Marjorie Yon, PhD student, has defended her thesis on assemblies of polymers, ions and gold nanoparticles in solution

Marjorie carried out her research in the IDeAS team at the Softmat laboratory.

On 9th December, she defended her thesis entitled: “Assemblies of polymers, ions and gold nanoparticles in solution: formation mechanism, characterisation and applications”

Scientific research about assemblies at molecular scale knows now an expanding development. Indeed, the mechanisms involved into the formation of these assemblies are highly inspired from natural phenomenon. Therefore, the mimic of these assembly strategies at nanometer scale permit the access of many biological application fields such as imaging field, drug delivery or cancer treatment. For that purpose, assemblies targeting these applications, must at least present both obvious stability in biological medium and suitable properties for the chosen field. This work is about the study of assemblies involving block copolymers, trivalent ions (Y3+, Gd3+, Eu3+) and gold nanoparticles.

First, she showed that the poly(acrylic acid)-block-poly(N-vinyl-2-pyrrolidone) (PAA-b-PVP) polymer synthesized via a RAFT polymerization process, formed nanostructures in presence of trivalent ions (such as Y3+, Gd3+, Eu3+). Latter assemblies displayed good colloidal stability in water and a low cytotoxicity in vitro. Besides, the gadolinium-based colloids revealed high performance as contrast agents for MRI imaging field. She demonstrated at the end that PVP offers a great opportunity to replace PEG into the design of assemblies for biological applications.

Secondly, the study of assemblies involving gold nanoparticles and ions was explored. The resulting interactions modified the gold nanoparticles’ optical properties, which lead to an easy and simple set up of a colorimetric test. This test allows the detection and quantification of Gd3+ ions in the range of mM concentrations. A systematic control of the samples prepared for MRI imaging was then realized without using time-consuming and expensive techniques.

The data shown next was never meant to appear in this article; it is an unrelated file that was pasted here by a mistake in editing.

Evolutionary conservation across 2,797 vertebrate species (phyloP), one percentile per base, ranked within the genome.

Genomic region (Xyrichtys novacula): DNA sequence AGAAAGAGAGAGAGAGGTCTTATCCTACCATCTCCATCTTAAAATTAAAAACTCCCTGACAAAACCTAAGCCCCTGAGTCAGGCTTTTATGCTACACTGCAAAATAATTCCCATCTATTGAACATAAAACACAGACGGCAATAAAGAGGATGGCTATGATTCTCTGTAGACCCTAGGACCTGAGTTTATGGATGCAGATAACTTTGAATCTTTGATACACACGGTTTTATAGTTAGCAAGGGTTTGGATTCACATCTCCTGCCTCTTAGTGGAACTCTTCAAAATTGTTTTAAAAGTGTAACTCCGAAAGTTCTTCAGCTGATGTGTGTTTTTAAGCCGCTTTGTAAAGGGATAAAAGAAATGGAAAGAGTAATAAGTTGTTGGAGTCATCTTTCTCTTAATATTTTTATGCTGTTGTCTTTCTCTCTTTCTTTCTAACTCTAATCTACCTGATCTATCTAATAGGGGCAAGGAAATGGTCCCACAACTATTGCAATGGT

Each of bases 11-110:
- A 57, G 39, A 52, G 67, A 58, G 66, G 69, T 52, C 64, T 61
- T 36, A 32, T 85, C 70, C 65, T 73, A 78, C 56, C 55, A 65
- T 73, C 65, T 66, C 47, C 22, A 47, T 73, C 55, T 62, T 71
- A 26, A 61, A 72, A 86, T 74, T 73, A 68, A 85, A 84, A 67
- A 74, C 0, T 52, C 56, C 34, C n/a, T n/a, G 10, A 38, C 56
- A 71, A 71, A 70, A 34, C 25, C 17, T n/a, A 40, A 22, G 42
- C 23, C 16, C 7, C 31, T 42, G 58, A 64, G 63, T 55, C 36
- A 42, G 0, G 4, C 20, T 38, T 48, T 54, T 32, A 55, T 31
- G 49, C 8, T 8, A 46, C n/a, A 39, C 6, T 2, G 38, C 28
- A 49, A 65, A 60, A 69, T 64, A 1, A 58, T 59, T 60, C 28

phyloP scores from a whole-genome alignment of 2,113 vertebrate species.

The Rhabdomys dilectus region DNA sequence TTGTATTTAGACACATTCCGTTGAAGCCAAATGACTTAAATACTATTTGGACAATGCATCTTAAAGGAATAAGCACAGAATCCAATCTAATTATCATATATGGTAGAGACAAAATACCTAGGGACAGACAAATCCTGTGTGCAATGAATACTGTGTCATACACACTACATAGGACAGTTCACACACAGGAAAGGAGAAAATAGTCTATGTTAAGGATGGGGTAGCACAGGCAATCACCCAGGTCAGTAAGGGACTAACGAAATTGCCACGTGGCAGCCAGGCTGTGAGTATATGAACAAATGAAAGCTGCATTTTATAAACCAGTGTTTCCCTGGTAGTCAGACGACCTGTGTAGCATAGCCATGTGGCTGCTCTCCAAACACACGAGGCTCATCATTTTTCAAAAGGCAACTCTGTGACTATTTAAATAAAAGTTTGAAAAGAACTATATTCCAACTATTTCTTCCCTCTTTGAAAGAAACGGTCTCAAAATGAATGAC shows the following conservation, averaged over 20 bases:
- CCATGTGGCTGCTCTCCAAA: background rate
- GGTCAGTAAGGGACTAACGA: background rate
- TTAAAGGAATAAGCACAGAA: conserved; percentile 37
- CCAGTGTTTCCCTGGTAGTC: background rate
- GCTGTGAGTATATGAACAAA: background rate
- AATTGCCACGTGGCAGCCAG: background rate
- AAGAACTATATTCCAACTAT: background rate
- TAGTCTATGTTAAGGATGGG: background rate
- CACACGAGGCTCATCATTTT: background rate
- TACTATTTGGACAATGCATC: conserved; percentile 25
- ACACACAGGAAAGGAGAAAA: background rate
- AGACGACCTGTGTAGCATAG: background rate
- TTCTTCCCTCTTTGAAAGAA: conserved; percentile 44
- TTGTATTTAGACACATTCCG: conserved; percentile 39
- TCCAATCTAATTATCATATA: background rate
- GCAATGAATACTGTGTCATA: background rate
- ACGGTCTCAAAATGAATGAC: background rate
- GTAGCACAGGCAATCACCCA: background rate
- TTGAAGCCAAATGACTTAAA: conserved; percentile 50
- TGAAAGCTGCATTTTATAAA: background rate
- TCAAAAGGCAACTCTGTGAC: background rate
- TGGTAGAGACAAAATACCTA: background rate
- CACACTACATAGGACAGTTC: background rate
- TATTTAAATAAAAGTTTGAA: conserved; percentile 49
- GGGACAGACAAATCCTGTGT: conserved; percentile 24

Finally, the investigations regarding supracolloidal assemblies based on the pH-responsiveness behavior of the PAA-b-PVP in solution were conducted. Lowering the pH of water solution of this copolymer induced the formation of spherical objects based on hydrogen bonds’ creation between the acrylic acid (AA) and vinyl pyrrolidone (VP) functions. The final size of these objects depends on both polymer’s initial characteristics (configuration, molecular weight) and on its concentration in solution.
Despite its simplicity, this assembly process was proved to be reversible and showed the particularity to enable the reversible trap of gold NPs initially introduced in the polymer solution. Indeed, the strong interaction between gold NPS and VP functions represent here the driving force leading to the entrapment of the gold NPs into the assemblies.
Preliminary tests were conducted onto hybrid assemblies of PAA-b-PVP, Gd3+ ions and gold NPs, opening then perspectives toward design of materials with original properties.

Highlight of the thesis:

  • Marjorie won the Prize for the best oral communication, awarded by the Doctoral School during its annual meeting in 2021.
  • She also participated in the animation committee of the lab and initiated the organisation of Olympiads which took place during the annual lab day in 2021.

Congratulations to Marjorie for the quality of her work and involvement in the life of the laboratory!